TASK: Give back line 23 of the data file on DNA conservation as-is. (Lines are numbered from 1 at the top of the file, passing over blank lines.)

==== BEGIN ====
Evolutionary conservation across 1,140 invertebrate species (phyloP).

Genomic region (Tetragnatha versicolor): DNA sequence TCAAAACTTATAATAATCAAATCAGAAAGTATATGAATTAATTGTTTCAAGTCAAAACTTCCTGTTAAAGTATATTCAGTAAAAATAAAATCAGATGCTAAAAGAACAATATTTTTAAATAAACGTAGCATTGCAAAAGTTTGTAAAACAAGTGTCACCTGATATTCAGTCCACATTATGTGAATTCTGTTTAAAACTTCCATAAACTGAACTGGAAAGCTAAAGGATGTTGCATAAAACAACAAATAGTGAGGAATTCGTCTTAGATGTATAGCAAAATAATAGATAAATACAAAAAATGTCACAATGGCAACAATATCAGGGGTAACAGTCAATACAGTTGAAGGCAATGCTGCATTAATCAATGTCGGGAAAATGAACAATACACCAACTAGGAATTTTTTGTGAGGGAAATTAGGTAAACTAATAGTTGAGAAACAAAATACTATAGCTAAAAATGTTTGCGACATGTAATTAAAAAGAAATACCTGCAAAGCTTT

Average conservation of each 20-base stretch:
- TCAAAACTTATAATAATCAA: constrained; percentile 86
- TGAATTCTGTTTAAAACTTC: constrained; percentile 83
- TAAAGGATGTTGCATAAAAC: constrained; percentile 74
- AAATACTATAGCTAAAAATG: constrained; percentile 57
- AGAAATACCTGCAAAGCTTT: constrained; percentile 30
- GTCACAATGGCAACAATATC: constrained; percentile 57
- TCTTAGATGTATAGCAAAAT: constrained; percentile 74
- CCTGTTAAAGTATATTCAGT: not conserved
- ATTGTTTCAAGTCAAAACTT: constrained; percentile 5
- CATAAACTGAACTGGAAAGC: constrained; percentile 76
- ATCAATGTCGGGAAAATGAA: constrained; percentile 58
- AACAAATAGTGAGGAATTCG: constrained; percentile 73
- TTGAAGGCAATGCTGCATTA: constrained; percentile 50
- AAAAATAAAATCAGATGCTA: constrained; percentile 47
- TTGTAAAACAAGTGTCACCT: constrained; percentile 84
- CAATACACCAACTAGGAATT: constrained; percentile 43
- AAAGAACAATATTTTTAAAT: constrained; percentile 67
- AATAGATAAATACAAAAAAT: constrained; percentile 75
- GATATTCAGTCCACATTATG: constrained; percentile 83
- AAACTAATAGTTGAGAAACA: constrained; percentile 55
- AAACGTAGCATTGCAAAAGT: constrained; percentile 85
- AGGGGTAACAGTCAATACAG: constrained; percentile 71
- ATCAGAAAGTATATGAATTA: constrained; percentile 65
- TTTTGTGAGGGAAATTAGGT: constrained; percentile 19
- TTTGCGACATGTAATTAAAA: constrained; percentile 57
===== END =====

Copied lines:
- AAACTAATAGTTGAGAAACA: constrained; percentile 55